Do I have a Low, High or Normal Arch?
Ok, quick-fire question round, a pop-quiz if you will! Are the following statements True or False?
If I had a pound for every time somebody told me how much they hated their feet, I would be a millionaire. It seems like our feet are one of our most hated body parts‚ even though they put up with so much use every day. I know that some foot health problems such as bunions, corns, callouses, hammer toes, wide feet, narrow feet and just a general dislike of toes seem to be why people don’t like their feet. However, honestly, I very rarely see feet that are as bad as people perceive them to be.
Did you know that nobody has the same feet? Your feet will be different to your mother’s and your daughter’s feet will be different to yours. Yes genes do play a part when it comes to certain foot health issues, like bunions, but one of the most common factors affecting our foot health is our shoes. In Figure 1, you can see 4 different shoe shapes that are commonly used within the footwear industry and you can also see how these shoe shapes affect the shape of the feet inside. Just imagine the damage that could be done to your feet if you had to wear those pointed-toe court shoes all day, every day!
We all have such different feet, there are similar, general foot shapes which most of us will fall into one of these categories but there can be very specific needs to try to accommodate as well as finding shoes that fit. In an ideal world, we would all have shoes made to measure by a bespoke shoe maker – this tailored service would ensure we all had shoes which fitted just right. However, this is not a reality so we have to try and find the best fit possible from a shoe manufacturer instead. This is why we try to stock as many different brands and styles within those brands as possible – so that we can give the best selection to our customers and help them to find the right fit and style of shoe.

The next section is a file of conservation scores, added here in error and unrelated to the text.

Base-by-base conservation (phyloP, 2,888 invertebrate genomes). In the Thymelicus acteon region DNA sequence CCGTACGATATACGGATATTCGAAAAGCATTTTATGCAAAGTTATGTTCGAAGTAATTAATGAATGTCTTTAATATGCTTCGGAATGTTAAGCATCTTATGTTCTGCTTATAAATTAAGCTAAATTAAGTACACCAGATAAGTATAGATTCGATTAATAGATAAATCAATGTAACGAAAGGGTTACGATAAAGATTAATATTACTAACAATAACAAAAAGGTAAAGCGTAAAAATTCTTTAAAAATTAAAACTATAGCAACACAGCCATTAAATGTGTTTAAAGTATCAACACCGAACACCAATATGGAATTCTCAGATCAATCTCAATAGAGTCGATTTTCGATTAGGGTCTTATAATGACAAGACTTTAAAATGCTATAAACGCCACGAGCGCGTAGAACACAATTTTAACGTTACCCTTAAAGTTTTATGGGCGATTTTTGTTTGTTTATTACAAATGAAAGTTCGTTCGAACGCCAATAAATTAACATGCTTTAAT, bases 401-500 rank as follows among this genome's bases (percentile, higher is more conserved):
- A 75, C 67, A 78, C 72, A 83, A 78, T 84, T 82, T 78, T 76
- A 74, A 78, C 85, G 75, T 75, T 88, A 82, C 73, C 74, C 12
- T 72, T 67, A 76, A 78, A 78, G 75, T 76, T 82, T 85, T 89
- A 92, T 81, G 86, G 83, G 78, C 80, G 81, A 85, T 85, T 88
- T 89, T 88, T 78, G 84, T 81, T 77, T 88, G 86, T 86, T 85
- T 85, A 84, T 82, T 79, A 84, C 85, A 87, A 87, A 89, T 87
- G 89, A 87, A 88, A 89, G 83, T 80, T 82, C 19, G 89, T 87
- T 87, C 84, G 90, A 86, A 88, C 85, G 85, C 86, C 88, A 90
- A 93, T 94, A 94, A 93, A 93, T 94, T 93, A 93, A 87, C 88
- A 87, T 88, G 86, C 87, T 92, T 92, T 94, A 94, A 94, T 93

A naturally low arch shape does not indicate a weak foot – neither does a naturally high arch indicate a strong one!
When we fit shoes, there are many different factors considered what will the shoes be used for, what style of shoe is the best option, what size and fit will be best, which shoe brand will offer the right conditions for this specific customer, does the customer need a wider shoe shape or a narrower shape, does the customer need prominent arch support or a low arch support, does the customer need soft materials or more firm materials and so on. It isn’t just a case of picking a pair of shoes and that will do, we try to think of each aspect to ensure we find the right shoes for the customer. From Figure 2, you can see why we ask questions and look at your shoes and feet – we are trying to figure out what type of shoes you need and which shoes we have that will be the best option.
Although none of our brands will specifically state they are for low arches or high arches, through training and experience we will find shoes which do have a more prominent arch shaping as well as those that don’t so that we know which pair of shoes to offer to each individual customer. Normally, ECCO shoes have a fairly prominent arch support, but not all styles from ECCO will so just ask and we will help find what you are looking for. Find below a few example of ECCO, Legero and Ara shoes with various arch supports built within the shoes.
From Figure 2, you will see they have a high arch, low arch and normal arch – is there really such a thing as a “normal” foot? Not really. There are certain foot shapes which are more in line with what is determined as a “standard” foot shape but hopefully it makes you feel better to know that there isn’t actually a normal foot!
Some ill-fitting footwear can cause arches to drop and become flatter – flimsy ballerina pumps, soft sheepskin style boots and rubber/plastic clogs are the prime examples that spring to mind and are backed up by The Society of Shoe Fitters training. These common types of footwear offer little or no support to our feet so if you are constantly wearing these types of shoes a lot then please come in and see us to get fitted with a pair of comfy and supportive shoes!
In general terms, fallen arches normally occur later in life so as we age it is important to recognise any possible foot health issues so that you can try to correct them or prevent them from worsening. The flattening of the arches is not a painful process so it may be harder to spot (if something is sore, we tend to want to get it fixed ASAP!) but what it does is lower the shock absorption properties of your feet which in turn can cause discomfort with certain activities, especially running/jumping. Also, because the arch has flattened, the natural movement of the foot is distorted as it tried to maintain normal walking/ balance – you can see shoes distorted by the outward turning of the foot.
If you think your arches have fallen or dropped, it is best to see your Podiatrist as they may need to prescribe specific orthotic insoles to help with this.